If you are upset with Ram Gopal Verma for making a horrible remake of a legendary classis, then this week you are about to change your feelings for the maker. Ram Gopal comes up with another out-of-the-box flick, called â€œDarlingâ€.
Darling is a great combination of horror and comedy.
Cast: Esha Deol, Fardeen Khan, Isha Koppikar
It cannot be considered as RGVâ€™s best film but can be surely categorized amongst his better films. The film is full of humor and eerie moments that can bring in a lot of collection at the box office as compared to his AAG. Darling is one of the rarest films that have a unique combination of horror along with comedy. Probably, could be called a modified version of â€œGhostâ€ and â€œRaazâ€.
The story revolves around three characters, Fardeen Khan (Aditya), Ishaa Kopikar and Esha Deol. Fardeen Khan is shown to be married to a traditional Ishaa Kopikar and runs into an affair in the office with Esha Deol. The story takes a huge twist when Esha Deol threatens Fardeen to marry her and when the latter denies, there is something that accidentally leads to Eshaâ€™s death and she becomes a ghost.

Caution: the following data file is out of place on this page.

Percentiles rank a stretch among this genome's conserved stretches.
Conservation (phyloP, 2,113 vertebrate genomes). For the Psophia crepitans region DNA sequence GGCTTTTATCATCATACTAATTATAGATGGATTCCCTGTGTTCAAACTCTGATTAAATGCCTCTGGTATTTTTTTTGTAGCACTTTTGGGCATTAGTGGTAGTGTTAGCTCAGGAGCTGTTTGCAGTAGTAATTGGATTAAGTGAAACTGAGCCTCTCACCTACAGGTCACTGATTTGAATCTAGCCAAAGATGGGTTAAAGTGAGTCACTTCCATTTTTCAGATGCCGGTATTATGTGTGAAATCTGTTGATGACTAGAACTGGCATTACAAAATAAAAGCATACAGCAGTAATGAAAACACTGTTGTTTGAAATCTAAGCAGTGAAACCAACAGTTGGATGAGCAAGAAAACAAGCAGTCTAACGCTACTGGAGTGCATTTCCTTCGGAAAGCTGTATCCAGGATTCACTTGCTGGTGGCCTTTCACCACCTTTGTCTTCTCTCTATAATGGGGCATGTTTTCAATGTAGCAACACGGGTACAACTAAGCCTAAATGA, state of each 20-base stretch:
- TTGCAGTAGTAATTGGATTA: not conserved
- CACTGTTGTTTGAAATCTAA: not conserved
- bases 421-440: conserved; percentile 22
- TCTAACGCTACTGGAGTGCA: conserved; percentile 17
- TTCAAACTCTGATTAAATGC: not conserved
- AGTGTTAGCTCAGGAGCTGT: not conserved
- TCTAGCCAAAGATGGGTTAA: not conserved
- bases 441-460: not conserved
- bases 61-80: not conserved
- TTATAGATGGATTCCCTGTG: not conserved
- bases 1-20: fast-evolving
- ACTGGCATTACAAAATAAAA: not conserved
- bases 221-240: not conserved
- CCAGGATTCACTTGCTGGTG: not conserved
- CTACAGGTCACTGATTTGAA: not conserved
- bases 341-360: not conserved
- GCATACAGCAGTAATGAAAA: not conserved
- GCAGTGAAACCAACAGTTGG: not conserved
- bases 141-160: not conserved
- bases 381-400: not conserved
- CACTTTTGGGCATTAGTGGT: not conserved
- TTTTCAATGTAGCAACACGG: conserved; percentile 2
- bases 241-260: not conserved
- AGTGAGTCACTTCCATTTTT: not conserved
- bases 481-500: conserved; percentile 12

Esha has never pulled so many strings from her histrionic kitty. She brings depth, despair, pathos and humour into her rather hazily-written role.Esha comes across hazily for more than one reason. Like in “Aag”, Ram Gopal Varma gets together with his over-experimental director of photography Amit Roy to shoot “Darling” in a bluish lens-tinted light that covers the ghostly goings-on in a pall of gloom.
But Esha brightens up even the dullest frame. Not since Arjun Sablok’s “Na Tum Jano Na Hum” have we seen her seek such sensitive alcoves in her personality. Taking long, restless romps between frightful bouts of misadventures in cafes and cinema halls, Varma still manages to give Esha the camera space to convey the restless anguish of a woman scorned.